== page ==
A few tips for creating a safe room from an existing room include the following:

    • Replace hollow-core doors with solid doors that have strong locks.
    • Install a one-sided dead bolt lock at a different level than the regular lock.
    • Hang the door so that the hinges are on the room side rather than the outside, where they could potentially be removed.
    • Either install bullet-proof glass in your windows or reinforce your existing glass with shatterproof laminate.
    • Hang heavy, lined curtains so that the potential intruder can’t see through them.
    • Install a security system—whatever you can afford—from inexpensive door and window “squealers” that screech if they are moved to a complete system with alarms and connection to the security company.
    • Make sure your safe room has a vent that can be opened or closed for fresh air.
    • Owners of some large homes with several levels and multiple entries invest in a home-monitoring unit with closed-circuit TV that can be patched into a set in the safe room so that the residents can observe what’s happening in and around the house.

    Suggestions to consider if you’re creating a safe room in new construction:

    • The safe room door should be solid, open inward, and be secured with a good lock.
    • You don’t need to have a secret room installed (though some do), but it’s best if your safe room blends in with the rest of the house without standing out and calling attention to itself.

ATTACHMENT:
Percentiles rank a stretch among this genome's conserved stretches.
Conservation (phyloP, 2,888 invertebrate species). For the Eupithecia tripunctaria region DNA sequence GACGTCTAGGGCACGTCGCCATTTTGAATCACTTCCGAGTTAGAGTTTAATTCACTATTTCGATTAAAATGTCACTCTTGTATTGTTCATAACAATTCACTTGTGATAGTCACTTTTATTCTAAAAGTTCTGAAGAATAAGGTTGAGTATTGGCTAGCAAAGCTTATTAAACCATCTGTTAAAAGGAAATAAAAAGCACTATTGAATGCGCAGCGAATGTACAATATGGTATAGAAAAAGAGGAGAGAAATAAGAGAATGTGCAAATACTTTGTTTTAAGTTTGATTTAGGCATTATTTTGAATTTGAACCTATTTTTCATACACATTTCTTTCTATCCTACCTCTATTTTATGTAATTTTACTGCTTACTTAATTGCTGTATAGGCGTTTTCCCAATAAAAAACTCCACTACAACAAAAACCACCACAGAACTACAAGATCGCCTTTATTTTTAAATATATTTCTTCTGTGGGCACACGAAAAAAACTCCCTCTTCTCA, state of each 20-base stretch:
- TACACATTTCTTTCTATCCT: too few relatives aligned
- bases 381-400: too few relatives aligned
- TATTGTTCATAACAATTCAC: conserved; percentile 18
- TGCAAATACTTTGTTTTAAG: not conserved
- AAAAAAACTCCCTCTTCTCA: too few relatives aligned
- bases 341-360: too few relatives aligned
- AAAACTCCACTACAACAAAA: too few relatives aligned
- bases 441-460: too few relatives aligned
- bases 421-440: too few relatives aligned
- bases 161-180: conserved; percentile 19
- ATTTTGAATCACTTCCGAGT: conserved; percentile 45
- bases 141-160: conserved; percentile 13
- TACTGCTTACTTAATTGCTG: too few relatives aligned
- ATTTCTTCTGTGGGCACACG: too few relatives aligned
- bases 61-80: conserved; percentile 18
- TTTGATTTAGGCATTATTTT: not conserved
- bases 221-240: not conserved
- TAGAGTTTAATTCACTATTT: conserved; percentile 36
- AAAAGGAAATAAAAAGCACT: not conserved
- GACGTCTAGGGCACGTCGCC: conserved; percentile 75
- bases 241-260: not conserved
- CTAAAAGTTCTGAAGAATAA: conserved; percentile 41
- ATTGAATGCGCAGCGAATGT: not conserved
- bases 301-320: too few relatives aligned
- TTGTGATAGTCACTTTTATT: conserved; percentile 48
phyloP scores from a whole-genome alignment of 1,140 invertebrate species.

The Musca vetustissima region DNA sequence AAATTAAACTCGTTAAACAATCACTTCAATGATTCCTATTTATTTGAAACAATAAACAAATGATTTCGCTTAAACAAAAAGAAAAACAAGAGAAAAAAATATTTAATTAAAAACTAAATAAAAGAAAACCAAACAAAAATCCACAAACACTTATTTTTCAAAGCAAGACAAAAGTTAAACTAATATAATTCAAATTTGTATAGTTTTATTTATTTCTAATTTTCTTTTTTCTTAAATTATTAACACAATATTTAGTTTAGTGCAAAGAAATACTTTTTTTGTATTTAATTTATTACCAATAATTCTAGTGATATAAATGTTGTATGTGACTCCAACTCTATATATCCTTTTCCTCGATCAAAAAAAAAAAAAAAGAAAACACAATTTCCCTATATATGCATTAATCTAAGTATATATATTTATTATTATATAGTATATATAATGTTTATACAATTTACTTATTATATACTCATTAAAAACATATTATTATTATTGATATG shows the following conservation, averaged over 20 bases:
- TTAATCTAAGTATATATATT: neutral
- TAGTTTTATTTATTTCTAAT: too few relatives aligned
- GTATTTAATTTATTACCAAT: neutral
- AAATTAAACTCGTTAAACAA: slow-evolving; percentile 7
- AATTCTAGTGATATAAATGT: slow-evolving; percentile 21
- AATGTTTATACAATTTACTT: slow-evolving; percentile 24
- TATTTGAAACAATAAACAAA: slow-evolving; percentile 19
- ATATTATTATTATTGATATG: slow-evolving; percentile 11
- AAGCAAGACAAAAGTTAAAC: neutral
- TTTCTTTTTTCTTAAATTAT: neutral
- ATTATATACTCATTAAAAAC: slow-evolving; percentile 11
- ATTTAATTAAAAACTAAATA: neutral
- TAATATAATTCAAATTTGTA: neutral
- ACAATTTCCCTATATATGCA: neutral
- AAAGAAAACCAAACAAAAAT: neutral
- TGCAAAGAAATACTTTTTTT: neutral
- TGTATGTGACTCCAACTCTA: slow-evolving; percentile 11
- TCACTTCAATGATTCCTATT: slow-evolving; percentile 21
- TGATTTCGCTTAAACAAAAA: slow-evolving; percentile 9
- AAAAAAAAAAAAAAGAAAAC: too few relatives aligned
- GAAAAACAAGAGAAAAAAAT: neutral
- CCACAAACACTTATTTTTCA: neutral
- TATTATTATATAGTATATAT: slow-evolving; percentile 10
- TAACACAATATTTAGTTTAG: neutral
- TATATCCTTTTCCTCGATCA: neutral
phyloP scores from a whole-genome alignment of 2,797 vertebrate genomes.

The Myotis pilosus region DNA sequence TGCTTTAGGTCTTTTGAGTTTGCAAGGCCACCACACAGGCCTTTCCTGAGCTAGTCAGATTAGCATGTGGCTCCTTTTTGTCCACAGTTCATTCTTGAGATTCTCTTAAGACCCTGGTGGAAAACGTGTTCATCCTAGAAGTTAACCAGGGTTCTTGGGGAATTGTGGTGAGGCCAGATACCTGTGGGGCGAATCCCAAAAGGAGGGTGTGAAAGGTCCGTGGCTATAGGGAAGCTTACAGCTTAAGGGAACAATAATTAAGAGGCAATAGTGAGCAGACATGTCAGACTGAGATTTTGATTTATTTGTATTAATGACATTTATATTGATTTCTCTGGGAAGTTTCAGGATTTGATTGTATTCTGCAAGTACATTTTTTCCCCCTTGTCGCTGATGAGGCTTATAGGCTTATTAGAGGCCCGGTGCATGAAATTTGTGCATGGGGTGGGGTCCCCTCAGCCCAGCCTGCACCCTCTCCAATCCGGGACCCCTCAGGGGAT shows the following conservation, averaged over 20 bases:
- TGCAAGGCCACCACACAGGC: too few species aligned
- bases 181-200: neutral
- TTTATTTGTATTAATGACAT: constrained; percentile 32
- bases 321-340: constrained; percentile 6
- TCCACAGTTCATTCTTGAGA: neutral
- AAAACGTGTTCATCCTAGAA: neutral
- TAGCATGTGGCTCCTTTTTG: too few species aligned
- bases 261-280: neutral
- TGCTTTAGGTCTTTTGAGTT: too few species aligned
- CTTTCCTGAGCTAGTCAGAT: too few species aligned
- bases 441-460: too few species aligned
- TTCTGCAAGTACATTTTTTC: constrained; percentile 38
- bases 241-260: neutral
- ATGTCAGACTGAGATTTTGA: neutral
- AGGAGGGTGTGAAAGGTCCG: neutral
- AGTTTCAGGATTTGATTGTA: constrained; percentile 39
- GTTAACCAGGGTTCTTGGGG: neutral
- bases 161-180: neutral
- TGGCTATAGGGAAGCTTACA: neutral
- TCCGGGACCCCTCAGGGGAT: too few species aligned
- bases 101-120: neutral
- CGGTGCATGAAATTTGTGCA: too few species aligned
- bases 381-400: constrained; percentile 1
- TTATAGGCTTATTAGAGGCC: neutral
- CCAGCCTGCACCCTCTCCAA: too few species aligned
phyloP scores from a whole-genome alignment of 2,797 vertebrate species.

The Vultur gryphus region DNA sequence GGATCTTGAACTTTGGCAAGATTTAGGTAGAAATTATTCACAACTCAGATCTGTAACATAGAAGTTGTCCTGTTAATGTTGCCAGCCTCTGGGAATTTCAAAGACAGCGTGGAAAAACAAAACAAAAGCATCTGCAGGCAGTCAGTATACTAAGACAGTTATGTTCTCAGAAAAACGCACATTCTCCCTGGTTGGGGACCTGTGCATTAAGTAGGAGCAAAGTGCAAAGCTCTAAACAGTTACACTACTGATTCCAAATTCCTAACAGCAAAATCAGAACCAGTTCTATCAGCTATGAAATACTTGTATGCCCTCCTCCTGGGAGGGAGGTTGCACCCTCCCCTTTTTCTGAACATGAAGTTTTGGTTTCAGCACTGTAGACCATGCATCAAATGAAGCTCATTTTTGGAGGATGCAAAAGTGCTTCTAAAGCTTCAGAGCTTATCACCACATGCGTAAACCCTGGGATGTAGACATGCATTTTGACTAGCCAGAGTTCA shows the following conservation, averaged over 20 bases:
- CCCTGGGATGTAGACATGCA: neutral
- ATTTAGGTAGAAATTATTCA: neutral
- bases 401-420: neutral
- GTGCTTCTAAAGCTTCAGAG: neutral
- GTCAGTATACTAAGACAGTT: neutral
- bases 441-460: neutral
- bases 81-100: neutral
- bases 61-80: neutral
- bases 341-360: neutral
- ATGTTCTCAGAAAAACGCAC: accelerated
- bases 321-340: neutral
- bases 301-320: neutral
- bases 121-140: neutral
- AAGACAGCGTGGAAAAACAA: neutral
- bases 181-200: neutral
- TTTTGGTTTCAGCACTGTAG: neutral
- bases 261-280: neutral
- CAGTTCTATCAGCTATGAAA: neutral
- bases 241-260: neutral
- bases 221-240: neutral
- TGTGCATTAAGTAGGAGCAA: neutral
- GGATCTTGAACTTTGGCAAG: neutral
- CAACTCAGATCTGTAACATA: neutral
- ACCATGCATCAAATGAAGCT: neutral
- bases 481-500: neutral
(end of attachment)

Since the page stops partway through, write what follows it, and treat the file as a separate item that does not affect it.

• You can pre-wire your safe room for an alarm panel, lights, and power. Have a direct-dial phone in addition to your cell.
    • Install either chicken wire or steel sheeting under the drywall for extra protection.

    If, in spite of all your best efforts, someone is trying to shoot into your safe room, position yourself against the window wall if he’s outside the window. It’s much safer there than across the room where bullets might spray you. If he’s in the house and shooting through the door, position yourself against the door wall at the farthest point from the door.

    Make certain that all the people in your home, schoolroom, or office know how to access the safe room, and hold training exercises to see how quickly they can assemble there. Teach children that the safe room is not to be used as a playhouse or a place to lock themselves away from parents or teachers!

    Do you have other ideas for items that would be important to include in a safe room?

     

    Sources:

    Emergency Essentials Food Storage Products 

    http://www.nononsenseselfdefense.com/saferoom.htm

    http://www.fema.gov/safe-rooms

    www.crimedoctor.com/panic_room_1.htm

    www.jbventuresabq.com

     

    Posted In: Uncategorized Tagged With: panic room, safe room, emergency preparedness, Survival, family, Emergency plan, preparedness

  • How to Teach Preparedness to Toddlers

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    How to teach preparedness to toddlers

    After a year of teaching 3-4 year olds as a Sunday school teacher, I’ve learned it’s hard to get toddlers to sit down and focus for even just 5 minutes! This makes the task of teaching emergency preparedness skills . . . Um, how should I say it . . . DIFFICULT.